NHS Technology Adoption Centre NTAC D-Dimer Implementation Pack published – 24 October 2012

Posted on October 30, 2012. Filed under: Diagnostics | Tags: , , , |

 NHS Technology Adoption Centre NTAC D-Dimer Implementation Pack published – 24 October 2012

The NHS Technology Adoption Centre (NTAC) has published a Technology Implementation Pack which provides NHS organisations information, guidance and financial savings around implementing D-dimer blood testing in the diagnosis of Deep Vein Thrombosis (DVT) in primary care settings.

“Deep Vein Thrombosis (DVT) is the formation of a blood clot in the deep veins of the legs. When testing for a DVT health professionals can use blood tests to determine the presence and concentration of a marker “D-dimer”. This helps to measure whether a clot has formed and is breaking down. There are a number of products currently on the market which are able to detect D-dimer in the blood. Some of these can be used in primary care settings rather than hospital laboratories.

The rationale behind the use of D-dimer testing within a primary care setting is to speed up patient assessment; this enables clinicians to determine which patients should be urgently referred for hospital intervention. It also aims to give optimum care in terms of patient experience by offering care ‘closer to home’ and assisting signposting to other services where appropriate.

Savings generated from introducing this technology are in relation to the reduction in secondary care referrals for suspected DVT. These relate to those patients who are found to be at low risk and can be excluded from the DVT pathway following both a Wells assessment and D-dimer testing.”

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NICE guideline on blood clot prevention – 27 January 2010

Posted on January 28, 2010. Filed under: Surgery | Tags: , , , |

2010/006 New NICE guideline on blood clot prevention will help save thousands of lives

“Thousands of lives could be saved with the help of a new guideline on preventing blood clots in hospital patients, published today (Wednesday 27 January) by the National Institute for Health and Clinical Excellence (NICE).  The guideline focuses on reducing the risk of deep vein thrombosis (blood clots blocking veins, also commonly known as DVT) in patients admitted to hospital.  If a blood clot breaks away it may travel to the lungs and cause a blockage – a potentially fatal pulmonary embolism.   Venous thromboembolism (VTE) covers both DVT and its possible consequence pulmonary embolism – the guideline sets out simple steps to help prevent VTE and therefore help save lives.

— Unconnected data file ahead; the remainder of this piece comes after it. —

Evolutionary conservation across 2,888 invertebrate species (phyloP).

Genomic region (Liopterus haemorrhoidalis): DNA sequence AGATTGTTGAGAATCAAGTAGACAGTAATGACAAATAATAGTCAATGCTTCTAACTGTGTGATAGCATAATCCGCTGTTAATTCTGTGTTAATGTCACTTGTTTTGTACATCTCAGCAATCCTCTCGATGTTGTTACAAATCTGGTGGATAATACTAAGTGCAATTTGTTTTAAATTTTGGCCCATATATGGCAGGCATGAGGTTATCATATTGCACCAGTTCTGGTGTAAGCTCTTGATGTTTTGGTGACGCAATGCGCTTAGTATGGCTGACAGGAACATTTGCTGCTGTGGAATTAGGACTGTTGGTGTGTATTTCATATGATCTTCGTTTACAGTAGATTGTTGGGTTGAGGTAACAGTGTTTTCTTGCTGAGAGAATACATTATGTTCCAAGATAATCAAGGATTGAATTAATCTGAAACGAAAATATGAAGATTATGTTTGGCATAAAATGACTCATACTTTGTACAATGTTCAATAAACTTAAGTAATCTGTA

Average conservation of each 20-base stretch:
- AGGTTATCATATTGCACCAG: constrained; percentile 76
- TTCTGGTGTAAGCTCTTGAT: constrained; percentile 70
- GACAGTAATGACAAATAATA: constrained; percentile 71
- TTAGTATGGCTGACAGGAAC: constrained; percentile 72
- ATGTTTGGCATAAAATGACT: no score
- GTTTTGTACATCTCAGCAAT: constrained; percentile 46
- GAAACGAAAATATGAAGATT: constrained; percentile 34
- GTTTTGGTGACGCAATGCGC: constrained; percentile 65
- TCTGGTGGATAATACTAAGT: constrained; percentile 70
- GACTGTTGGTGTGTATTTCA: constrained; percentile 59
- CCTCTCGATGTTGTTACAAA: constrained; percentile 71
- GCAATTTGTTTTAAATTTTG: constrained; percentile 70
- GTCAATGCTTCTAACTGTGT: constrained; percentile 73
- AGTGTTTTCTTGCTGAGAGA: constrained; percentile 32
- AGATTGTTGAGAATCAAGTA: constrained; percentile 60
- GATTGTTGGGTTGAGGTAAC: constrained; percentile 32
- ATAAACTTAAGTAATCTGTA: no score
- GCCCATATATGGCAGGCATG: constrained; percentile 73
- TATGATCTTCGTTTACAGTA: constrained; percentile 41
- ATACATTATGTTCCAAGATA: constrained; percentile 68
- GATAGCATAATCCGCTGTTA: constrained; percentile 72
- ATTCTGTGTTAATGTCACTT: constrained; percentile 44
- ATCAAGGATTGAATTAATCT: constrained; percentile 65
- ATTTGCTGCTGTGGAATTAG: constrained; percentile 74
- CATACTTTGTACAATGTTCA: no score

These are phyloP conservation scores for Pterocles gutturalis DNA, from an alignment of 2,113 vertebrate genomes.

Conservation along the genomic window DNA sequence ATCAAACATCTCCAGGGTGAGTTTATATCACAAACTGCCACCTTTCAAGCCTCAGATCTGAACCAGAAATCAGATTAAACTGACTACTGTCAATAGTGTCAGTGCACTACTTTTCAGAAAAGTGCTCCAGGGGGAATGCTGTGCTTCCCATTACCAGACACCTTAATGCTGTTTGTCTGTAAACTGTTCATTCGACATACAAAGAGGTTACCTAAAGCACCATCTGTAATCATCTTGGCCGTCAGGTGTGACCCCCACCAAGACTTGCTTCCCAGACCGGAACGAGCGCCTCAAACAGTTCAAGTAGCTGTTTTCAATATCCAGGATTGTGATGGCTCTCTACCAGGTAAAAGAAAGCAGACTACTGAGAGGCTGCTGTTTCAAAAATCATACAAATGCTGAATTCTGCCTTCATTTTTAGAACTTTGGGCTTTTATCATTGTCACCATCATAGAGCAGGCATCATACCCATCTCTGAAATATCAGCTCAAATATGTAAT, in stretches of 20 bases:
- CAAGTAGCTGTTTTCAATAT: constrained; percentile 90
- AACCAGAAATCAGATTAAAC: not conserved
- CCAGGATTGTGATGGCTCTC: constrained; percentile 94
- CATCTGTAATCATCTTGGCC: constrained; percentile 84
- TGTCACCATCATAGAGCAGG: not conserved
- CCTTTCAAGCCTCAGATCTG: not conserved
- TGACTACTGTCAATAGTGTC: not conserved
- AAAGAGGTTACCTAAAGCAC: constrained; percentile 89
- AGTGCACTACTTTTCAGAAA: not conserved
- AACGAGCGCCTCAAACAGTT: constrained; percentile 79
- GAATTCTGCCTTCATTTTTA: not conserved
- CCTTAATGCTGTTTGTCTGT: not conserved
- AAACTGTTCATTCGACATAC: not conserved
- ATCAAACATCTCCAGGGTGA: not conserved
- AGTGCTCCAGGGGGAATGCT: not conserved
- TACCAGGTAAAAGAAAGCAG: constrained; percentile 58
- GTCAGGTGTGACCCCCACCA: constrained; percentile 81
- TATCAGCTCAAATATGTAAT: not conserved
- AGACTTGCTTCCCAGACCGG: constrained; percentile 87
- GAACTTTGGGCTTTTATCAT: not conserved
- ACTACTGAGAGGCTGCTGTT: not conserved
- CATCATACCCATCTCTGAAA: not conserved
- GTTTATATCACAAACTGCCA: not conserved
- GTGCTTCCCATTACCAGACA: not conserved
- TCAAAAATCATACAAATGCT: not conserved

An estimated 25,000 people who are admitted to hospital die from preventable venous thromboembolism each year.  The NICE guideline, jointly developed with the National Clinical Guideline Centre for Acute and Chronic Conditions, recommends that all patients should be assessed for risk of developing blood clots on admission to hospital, and then given preventative treatment that suits their individual needs. Options include blood-thinning drugs such as heparin, anti-embolism stockings and foot impulse or pneumatic devices.  Importantly, this advice covers all patients admitted to hospital – including those having day-case procedures – and not just those patients having surgery.”

See the NICE VTE guideline

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Venous thromboembolism prevention: a patient safety priority – UK – 25 June 2009

Posted on June 26, 2009. Filed under: Cardiol / Cardiothor Surg, Patient Safety | Tags: |

Venous thromboembolism prevention: a patient safety priority

Document type:      Reference
Author:     Edited by Dr Roopen Arya BMBCh MA PhD FRCP FRCPath, Director, King’s Thrombosis Centre
Published date:      25 June 2009
Pages:      42

“Resource document issued at the Leadership Summit: Venous Thromboembolism in the NHS, convened by the Chief Medical Officer and the All-Party Parliamentary Thrombosis Group”

DoH Publications

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Outcomes of Genetic Testing in Adults with a History of Venous Thromboembolism. Evidence Report/Technology Assessment – AHRQ – June 2009

Posted on June 25, 2009. Filed under: Cardiol / Cardiothor Surg, Genomics | Tags: , |

AHRQ = US Agency for Healthcare Research & Quality

Segal JB, Brotman DJ, Emadi A, Necochea AJ, Samal L, Wilson LM, Crim MT, Bass EB.
Outcomes of Genetic Testing in Adults with a History of Venous Thromboembolism. Evidence Report/Technology Assessment No. 180. (Prepared by Johns Hopkins University Evidence-based Practice Center under contract no. HHSA 290-2007-10061-I). AHRQ Publication No. 09-E011. Rockville, MD. Agency for Healthcare Research and Quality.Value of Genetic Testing for Preventing Blood Clots Unproven

AHRQ released a new evidence report that found insufficient evidence to conclude that genetic testing for two gene mutations in adults with a history of blood clots helps to prevent a condition known as deep-vein thrombosis or to improve other clinical outcomes.  The report, a summary of which will be published in the June 17 issue of JAMA, also failed to find any benefit from genetic testing of family members of patients who have at least one of the two mutations — known as Factor V Leiden (FVL) and prothrombin G20210A — as well as a history of deep-vein thrombosis.   The evidence report was requested and supported by CDC’s Office of Public Health Genomics (OPHG).  The Evaluation of Geno mic Applications in Practice and Prevention Working Group, established by OPHG in 2005, will use this evidence report and other evidence to make recommendations on the validity and utility of genetic tests for FVL and prothrombin G20210A. This report, titled Outcomes of Genetic Testing in Adults with a History of Venous Thromboembolism, was conducted by AHRQ’s Johns Hopkins Evidence-based Practice Center in Baltimore.

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